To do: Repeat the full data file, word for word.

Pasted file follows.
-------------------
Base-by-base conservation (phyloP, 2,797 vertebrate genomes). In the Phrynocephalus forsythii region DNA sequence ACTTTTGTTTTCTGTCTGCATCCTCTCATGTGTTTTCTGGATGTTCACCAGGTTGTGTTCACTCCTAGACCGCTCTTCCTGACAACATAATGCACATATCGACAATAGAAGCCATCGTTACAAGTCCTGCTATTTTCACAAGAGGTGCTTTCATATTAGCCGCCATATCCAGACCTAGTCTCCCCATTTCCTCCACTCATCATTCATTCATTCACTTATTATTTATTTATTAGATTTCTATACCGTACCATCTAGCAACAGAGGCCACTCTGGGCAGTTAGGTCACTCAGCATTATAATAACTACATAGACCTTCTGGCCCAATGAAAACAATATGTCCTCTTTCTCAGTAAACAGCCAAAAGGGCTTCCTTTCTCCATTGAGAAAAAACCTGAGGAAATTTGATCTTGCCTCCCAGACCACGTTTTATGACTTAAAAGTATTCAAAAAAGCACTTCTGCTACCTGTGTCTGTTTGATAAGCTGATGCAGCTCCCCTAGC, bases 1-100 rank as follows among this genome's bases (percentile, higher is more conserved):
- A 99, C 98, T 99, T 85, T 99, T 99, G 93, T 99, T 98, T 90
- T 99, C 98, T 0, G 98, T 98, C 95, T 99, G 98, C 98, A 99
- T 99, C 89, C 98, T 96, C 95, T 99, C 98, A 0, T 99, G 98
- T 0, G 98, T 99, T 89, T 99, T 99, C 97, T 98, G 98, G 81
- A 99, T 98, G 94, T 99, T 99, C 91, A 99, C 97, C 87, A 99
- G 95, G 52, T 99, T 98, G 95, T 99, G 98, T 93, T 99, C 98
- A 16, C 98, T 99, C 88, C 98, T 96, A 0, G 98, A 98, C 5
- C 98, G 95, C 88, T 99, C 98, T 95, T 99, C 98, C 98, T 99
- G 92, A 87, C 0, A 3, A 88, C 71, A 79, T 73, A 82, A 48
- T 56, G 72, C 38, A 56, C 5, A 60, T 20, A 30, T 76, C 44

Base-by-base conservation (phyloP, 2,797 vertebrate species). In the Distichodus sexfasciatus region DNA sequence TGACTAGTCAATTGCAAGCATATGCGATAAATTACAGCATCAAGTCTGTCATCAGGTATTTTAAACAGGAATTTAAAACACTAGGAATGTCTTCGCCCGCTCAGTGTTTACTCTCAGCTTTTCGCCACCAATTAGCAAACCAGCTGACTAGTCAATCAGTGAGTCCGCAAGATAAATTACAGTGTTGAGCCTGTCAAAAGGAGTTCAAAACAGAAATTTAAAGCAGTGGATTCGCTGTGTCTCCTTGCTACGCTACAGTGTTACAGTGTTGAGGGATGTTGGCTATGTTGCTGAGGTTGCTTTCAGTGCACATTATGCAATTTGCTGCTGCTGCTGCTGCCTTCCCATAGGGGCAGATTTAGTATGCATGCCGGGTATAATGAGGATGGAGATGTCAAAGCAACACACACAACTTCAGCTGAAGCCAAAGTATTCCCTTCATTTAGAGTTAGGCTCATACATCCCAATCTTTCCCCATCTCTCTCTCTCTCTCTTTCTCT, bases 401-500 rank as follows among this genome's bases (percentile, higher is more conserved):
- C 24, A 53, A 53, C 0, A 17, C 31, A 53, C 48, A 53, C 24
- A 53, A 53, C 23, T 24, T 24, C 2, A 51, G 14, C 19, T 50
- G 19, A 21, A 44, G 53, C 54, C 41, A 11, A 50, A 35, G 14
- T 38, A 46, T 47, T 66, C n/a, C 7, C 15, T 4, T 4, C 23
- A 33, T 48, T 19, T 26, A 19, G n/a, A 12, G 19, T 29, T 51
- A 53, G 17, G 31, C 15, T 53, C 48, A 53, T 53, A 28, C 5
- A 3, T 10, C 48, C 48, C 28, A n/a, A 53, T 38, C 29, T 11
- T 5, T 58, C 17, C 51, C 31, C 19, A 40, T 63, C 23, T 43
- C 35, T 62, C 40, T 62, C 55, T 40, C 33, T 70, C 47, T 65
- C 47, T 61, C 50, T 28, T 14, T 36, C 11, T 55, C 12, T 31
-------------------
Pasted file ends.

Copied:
Base-by-base conservation (phyloP, 2,797 vertebrate genomes). In the Phrynocephalus forsythii region DNA sequence ACTTTTGTTTTCTGTCTGCATCCTCTCATGTGTTTTCTGGATGTTCACCAGGTTGTGTTCACTCCTAGACCGCTCTTCCTGACAACATAATGCACATATCGACAATAGAAGCCATCGTTACAAGTCCTGCTATTTTCACAAGAGGTGCTTTCATATTAGCCGCCATATCCAGACCTAGTCTCCCCATTTCCTCCACTCATCATTCATTCATTCACTTATTATTTATTTATTAGATTTCTATACCGTACCATCTAGCAACAGAGGCCACTCTGGGCAGTTAGGTCACTCAGCATTATAATAACTACATAGACCTTCTGGCCCAATGAAAACAATATGTCCTCTTTCTCAGTAAACAGCCAAAAGGGCTTCCTTTCTCCATTGAGAAAAAACCTGAGGAAATTTGATCTTGCCTCCCAGACCACGTTTTATGACTTAAAAGTATTCAAAAAAGCACTTCTGCTACCTGTGTCTGTTTGATAAGCTGATGCAGCTCCCCTAGC, bases 1-100 rank as follows among this genome's bases (percentile, higher is more conserved):
- A 99, C 98, T 99, T 85, T 99, T 99, G 93, T 99, T 98, T 90
- T 99, C 98, T 0, G 98, T 98, C 95, T 99, G 98, C 98, A 99
- T 99, C 89, C 98, T 96, C 95, T 99, C 98, A 0, T 99, G 98
- T 0, G 98, T 99, T 89, T 99, T 99, C 97, T 98, G 98, G 81
- A 99, T 98, G 94, T 99, T 99, C 91, A 99, C 97, C 87, A 99
- G 95, G 52, T 99, T 98, G 95, T 99, G 98, T 93, T 99, C 98
- A 16, C 98, T 99, C 88, C 98, T 96, A 0, G 98, A 98, C 5
- C 98, G 95, C 88, T 99, C 98, T 95, T 99, C 98, C 98, T 99
- G 92, A 87, C 0, A 3, A 88, C 71, A 79, T 73, A 82, A 48
- T 56, G 72, C 38, A 56, C 5, A 60, T 20, A 30, T 76, C 44

Base-by-base conservation (phyloP, 2,797 vertebrate species). In the Distichodus sexfasciatus region DNA sequence TGACTAGTCAATTGCAAGCATATGCGATAAATTACAGCATCAAGTCTGTCATCAGGTATTTTAAACAGGAATTTAAAACACTAGGAATGTCTTCGCCCGCTCAGTGTTTACTCTCAGCTTTTCGCCACCAATTAGCAAACCAGCTGACTAGTCAATCAGTGAGTCCGCAAGATAAATTACAGTGTTGAGCCTGTCAAAAGGAGTTCAAAACAGAAATTTAAAGCAGTGGATTCGCTGTGTCTCCTTGCTACGCTACAGTGTTACAGTGTTGAGGGATGTTGGCTATGTTGCTGAGGTTGCTTTCAGTGCACATTATGCAATTTGCTGCTGCTGCTGCTGCCTTCCCATAGGGGCAGATTTAGTATGCATGCCGGGTATAATGAGGATGGAGATGTCAAAGCAACACACACAACTTCAGCTGAAGCCAAAGTATTCCCTTCATTTAGAGTTAGGCTCATACATCCCAATCTTTCCCCATCTCTCTCTCTCTCTCTTTCTCT, bases 401-500 rank as follows among this genome's bases (percentile, higher is more conserved):
- C 24, A 53, A 53, C 0, A 17, C 31, A 53, C 48, A 53, C 24
- A 53, A 53, C 23, T 24, T 24, C 2, A 51, G 14, C 19, T 50
- G 19, A 21, A 44, G 53, C 54, C 41, A 11, A 50, A 35, G 14
- T 38, A 46, T 47, T 66, C n/a, C 7, C 15, T 4, T 4, C 23
- A 33, T 48, T 19, T 26, A 19, G n/a, A 12, G 19, T 29, T 51
- A 53, G 17, G 31, C 15, T 53, C 48, A 53, T 53, A 28, C 5
- A 3, T 10, C 48, C 48, C 28, A n/a, A 53, T 38, C 29, T 11
- T 5, T 58, C 17, C 51, C 31, C 19, A 40, T 63, C 23, T 43
- C 35, T 62, C 40, T 62, C 55, T 40, C 33, T 70, C 47, T 65
- C 47, T 61, C 50, T 28, T 14, T 36, C 11, T 55, C 12, T 31